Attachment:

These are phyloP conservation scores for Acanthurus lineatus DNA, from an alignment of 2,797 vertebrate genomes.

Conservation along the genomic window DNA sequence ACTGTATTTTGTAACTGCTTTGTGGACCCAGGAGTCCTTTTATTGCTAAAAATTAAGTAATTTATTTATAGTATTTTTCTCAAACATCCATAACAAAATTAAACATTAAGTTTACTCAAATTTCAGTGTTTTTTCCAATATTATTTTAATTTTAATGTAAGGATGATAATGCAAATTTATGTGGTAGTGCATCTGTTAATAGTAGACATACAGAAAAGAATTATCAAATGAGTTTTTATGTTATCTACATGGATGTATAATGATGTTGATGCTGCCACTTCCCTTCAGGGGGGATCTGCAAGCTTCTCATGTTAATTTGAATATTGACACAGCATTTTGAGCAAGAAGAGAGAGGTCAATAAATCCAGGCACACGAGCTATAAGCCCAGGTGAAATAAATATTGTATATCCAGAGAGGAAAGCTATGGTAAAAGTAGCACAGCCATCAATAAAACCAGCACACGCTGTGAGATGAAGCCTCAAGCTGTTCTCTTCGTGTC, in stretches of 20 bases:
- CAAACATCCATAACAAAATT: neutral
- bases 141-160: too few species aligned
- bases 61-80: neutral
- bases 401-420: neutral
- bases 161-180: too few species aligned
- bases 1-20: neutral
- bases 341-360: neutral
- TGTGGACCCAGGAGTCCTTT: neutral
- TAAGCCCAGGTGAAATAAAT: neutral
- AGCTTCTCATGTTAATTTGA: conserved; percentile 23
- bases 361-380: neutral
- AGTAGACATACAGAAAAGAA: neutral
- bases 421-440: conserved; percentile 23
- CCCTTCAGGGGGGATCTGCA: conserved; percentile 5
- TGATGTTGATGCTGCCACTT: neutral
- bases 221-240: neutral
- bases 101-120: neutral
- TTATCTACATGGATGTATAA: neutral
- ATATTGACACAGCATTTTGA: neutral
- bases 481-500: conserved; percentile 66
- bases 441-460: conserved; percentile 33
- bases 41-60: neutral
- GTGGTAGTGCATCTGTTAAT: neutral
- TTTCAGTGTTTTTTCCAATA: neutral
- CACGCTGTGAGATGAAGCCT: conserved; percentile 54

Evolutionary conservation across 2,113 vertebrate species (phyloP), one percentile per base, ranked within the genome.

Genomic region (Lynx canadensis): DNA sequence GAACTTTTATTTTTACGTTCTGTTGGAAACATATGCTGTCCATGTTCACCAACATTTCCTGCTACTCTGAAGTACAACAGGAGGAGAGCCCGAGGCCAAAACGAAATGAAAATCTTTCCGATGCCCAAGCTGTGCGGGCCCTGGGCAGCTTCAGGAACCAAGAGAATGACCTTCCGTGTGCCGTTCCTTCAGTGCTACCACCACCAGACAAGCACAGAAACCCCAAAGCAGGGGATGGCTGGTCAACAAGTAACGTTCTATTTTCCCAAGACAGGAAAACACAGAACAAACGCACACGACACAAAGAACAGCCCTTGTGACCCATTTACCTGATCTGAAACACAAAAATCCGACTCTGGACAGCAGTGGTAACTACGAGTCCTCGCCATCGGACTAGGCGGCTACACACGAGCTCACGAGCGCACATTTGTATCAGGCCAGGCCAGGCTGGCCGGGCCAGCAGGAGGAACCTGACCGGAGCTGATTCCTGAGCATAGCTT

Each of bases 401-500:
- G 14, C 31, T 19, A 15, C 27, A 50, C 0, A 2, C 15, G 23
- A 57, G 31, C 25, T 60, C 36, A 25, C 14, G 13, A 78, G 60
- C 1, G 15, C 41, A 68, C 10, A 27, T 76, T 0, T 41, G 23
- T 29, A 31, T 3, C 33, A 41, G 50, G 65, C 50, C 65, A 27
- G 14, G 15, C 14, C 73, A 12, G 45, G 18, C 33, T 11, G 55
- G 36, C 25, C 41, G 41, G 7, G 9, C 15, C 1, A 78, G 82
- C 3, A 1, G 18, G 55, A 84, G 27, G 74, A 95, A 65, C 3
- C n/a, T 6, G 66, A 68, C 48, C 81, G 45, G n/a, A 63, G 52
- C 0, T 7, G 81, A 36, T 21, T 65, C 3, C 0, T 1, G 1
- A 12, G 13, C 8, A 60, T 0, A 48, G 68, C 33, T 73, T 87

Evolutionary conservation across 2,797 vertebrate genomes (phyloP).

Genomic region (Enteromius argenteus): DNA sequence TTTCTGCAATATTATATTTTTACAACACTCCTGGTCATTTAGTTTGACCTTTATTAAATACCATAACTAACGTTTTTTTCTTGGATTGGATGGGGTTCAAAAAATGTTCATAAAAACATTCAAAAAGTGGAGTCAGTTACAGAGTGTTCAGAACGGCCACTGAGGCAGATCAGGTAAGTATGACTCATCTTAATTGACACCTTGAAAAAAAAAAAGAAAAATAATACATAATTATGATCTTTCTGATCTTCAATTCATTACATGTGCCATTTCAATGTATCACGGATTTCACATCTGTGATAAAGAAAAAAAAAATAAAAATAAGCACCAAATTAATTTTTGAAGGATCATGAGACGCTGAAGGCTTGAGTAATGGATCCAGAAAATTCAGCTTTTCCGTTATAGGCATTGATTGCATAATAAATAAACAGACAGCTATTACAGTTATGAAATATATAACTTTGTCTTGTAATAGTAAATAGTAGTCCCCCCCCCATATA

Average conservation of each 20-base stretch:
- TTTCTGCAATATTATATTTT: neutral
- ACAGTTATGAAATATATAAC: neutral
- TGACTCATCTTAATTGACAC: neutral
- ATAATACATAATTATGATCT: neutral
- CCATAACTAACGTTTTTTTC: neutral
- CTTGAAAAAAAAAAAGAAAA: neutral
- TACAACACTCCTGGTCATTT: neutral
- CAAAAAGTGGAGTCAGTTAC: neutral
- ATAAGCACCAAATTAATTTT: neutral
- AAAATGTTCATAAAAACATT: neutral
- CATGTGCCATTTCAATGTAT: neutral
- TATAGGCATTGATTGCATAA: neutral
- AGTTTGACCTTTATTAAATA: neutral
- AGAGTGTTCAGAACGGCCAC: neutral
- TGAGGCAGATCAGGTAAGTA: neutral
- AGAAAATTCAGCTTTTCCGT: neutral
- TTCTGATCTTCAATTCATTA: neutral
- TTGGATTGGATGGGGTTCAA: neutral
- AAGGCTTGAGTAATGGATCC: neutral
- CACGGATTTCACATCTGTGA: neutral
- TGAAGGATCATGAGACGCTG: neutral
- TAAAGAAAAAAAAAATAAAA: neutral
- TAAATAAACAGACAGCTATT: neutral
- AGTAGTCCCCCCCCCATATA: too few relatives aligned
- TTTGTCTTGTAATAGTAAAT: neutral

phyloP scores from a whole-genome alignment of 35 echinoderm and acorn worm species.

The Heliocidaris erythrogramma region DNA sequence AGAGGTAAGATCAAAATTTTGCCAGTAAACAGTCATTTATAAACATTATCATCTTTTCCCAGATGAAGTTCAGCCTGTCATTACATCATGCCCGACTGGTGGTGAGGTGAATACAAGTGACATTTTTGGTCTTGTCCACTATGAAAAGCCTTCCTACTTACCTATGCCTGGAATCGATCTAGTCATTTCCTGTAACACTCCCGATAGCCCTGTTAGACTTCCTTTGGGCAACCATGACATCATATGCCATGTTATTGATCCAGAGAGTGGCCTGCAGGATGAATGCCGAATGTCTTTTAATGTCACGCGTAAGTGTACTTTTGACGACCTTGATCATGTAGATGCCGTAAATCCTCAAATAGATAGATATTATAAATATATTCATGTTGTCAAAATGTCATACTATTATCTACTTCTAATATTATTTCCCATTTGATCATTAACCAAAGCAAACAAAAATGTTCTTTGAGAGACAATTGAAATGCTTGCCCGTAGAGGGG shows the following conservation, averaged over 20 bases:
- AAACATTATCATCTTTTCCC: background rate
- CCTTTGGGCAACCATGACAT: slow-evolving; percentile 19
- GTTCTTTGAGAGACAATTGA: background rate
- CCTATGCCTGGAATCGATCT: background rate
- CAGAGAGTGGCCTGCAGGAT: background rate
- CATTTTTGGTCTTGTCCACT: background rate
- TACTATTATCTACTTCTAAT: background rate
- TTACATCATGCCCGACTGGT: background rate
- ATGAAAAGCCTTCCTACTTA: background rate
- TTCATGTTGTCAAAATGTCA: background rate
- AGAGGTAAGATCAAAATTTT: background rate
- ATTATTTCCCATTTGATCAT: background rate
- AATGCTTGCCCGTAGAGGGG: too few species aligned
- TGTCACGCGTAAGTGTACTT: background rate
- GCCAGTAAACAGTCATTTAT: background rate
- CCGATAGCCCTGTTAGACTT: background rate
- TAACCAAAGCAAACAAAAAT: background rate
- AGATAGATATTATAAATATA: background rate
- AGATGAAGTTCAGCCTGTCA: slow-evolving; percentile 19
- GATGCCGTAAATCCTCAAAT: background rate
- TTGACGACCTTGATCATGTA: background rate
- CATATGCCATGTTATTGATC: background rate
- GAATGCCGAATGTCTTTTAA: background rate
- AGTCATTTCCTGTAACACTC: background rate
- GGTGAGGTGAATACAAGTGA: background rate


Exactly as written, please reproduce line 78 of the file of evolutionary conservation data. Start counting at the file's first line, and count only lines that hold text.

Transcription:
- TTACATCATGCCCGACTGGT: background rate